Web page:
Junior Chisom Okereke, the vice president of the BSU, added that she is worried about how the proposed police force would treat black students at Hopkins.

“Being a black student on this campus means that it is assumed by law enforcement that you do not attend this institution or are simply up to no good,” she said. “Partnering with the Baltimore Police Department, arguably the most corrupt police department in the country, shows a complete disregard for students of color on this campus that would otherwise be brutalized if they lived just a few blocks down the street.”

Reverend Cortly “C.D.” Witherspoon, who is also an activist with the Baltimore People’s Power Assembly, applauded students for participating in the protest and using their platform as members of the Hopkins community to advocate for others.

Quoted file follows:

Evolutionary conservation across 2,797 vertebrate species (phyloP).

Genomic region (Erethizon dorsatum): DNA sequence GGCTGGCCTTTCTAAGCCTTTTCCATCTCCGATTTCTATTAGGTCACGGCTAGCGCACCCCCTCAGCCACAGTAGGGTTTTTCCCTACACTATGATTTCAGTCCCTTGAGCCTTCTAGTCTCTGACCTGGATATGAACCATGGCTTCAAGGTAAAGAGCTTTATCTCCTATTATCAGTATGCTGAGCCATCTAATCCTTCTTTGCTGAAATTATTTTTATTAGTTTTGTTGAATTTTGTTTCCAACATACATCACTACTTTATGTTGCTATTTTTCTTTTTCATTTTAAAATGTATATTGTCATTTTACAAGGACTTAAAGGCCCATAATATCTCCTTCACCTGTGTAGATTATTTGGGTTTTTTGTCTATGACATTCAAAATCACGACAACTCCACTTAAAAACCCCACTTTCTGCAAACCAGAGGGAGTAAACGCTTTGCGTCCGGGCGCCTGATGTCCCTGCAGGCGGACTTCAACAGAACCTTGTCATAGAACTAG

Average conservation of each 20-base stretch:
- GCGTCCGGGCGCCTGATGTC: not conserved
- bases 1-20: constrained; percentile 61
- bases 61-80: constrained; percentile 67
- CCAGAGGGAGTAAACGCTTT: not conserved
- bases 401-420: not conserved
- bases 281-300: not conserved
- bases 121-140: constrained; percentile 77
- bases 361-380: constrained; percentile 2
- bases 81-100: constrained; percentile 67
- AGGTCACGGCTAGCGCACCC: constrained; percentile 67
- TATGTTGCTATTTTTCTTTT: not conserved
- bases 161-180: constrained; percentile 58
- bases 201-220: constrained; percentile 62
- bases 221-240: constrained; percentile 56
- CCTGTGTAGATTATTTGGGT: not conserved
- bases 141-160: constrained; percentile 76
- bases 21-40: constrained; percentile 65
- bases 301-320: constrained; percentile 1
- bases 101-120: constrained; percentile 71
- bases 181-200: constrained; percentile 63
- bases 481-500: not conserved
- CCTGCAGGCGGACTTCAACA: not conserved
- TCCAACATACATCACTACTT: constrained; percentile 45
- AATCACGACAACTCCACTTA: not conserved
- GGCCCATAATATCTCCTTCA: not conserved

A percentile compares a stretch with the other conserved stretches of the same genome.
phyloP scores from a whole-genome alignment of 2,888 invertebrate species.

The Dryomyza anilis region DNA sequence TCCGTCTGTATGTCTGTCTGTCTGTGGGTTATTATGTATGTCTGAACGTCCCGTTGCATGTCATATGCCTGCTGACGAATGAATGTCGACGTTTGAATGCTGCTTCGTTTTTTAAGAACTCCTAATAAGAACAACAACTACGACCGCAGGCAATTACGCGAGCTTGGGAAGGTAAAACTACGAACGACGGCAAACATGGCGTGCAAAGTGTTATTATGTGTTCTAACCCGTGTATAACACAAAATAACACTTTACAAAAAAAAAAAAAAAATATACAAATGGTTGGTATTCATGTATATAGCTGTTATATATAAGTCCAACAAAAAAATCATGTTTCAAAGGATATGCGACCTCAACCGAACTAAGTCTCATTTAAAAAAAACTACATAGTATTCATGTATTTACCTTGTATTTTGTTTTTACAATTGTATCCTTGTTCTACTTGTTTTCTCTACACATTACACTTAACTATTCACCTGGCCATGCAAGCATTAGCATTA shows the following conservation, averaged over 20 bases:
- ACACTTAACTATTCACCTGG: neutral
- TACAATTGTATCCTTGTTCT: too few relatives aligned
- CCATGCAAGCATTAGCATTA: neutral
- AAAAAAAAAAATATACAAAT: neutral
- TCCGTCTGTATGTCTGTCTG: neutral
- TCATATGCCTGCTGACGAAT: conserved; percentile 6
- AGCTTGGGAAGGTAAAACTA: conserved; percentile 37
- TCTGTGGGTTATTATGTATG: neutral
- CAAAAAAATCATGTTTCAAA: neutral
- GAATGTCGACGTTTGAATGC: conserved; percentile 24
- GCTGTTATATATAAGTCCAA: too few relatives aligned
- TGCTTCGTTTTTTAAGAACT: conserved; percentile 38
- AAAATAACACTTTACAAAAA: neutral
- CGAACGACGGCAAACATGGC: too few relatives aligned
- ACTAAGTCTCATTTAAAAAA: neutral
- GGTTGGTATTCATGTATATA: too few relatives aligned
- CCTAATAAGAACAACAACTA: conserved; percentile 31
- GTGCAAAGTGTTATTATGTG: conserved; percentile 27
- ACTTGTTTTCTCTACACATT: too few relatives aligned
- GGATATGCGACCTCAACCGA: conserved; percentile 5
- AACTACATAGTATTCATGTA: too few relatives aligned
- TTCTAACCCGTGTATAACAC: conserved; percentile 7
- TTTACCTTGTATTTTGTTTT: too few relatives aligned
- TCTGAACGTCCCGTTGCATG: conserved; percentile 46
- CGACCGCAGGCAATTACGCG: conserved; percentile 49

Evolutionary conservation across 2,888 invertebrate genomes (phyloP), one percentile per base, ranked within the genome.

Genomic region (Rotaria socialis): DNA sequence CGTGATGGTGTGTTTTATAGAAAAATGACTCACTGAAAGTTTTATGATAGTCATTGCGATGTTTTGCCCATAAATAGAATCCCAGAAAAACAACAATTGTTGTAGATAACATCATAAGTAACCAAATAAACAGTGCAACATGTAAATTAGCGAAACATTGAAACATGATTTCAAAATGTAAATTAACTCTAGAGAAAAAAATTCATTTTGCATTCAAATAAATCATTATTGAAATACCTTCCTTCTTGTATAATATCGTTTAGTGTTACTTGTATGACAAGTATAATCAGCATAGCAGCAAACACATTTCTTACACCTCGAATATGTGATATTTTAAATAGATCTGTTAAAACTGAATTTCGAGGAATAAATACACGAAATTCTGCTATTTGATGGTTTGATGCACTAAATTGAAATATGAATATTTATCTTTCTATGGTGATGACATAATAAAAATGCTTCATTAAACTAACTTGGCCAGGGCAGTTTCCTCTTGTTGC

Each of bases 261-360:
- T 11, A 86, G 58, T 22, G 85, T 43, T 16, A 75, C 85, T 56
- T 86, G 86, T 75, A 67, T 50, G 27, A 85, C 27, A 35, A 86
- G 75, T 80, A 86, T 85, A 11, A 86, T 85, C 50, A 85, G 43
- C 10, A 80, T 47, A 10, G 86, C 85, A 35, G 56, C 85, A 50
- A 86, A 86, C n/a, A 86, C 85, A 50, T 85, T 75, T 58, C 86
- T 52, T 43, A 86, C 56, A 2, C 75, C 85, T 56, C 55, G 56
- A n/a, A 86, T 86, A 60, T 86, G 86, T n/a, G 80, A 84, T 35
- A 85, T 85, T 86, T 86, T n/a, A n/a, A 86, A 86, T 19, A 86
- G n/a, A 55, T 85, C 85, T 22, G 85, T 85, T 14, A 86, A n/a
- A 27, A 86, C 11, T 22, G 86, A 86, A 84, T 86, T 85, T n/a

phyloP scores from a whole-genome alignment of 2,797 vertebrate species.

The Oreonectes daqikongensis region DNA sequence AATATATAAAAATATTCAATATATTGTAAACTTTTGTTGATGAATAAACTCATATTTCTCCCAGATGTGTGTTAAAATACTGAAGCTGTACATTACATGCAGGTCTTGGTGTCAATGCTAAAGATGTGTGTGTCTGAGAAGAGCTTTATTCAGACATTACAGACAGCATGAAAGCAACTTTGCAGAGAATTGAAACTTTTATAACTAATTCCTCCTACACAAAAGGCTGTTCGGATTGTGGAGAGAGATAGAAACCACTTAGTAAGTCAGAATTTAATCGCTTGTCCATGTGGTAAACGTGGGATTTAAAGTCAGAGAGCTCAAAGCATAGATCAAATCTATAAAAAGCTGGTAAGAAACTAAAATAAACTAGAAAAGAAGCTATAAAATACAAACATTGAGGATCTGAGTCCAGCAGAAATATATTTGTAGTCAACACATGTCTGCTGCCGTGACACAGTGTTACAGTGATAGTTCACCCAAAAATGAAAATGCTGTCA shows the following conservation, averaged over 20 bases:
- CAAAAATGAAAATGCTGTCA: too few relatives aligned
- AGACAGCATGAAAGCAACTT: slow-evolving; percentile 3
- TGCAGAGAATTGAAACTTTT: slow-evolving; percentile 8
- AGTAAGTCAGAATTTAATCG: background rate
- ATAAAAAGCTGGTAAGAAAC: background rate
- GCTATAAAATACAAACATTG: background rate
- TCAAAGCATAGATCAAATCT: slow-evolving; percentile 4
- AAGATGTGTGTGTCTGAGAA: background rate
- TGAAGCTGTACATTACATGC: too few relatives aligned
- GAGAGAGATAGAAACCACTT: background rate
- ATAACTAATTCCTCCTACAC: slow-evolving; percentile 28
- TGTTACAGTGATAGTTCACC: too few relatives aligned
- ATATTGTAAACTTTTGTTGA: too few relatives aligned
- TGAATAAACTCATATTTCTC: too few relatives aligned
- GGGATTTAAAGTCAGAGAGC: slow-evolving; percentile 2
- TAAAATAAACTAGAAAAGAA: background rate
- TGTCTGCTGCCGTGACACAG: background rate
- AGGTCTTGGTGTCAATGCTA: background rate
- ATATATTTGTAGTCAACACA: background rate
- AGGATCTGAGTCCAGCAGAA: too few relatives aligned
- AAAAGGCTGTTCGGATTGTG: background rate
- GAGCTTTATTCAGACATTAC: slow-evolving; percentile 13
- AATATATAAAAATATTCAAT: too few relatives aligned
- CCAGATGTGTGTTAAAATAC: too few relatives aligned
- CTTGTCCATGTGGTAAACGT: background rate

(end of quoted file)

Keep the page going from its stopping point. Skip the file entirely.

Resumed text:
“People in this particular generation have always been the conscience of our society,” he said. “College activism is at the cornerstone of social justice movements throughout the world.”

Witherspoon also argued that University resources could be dedicated towards supporting campus workers instead of a police force.

“I think about the audacity to have private police when you don’t have every single worker on this campus making a living wage,” he said. “We have to make sure every person is treated with dignity and respect on this campus.”

The last speaker, senior Jessa Wais, who is a Baltimore native, called on the University to take more constructive steps to serve the City.

“Baltimore is a city with a lot of issues. It’s also a city with a lot of beauty and a lot of strength,” she said. “There are so many ways that Hopkins can and should direct its resources to make Baltimore a better, healthier and safer place. Investing massive amounts of money into a private police force is not one of them.”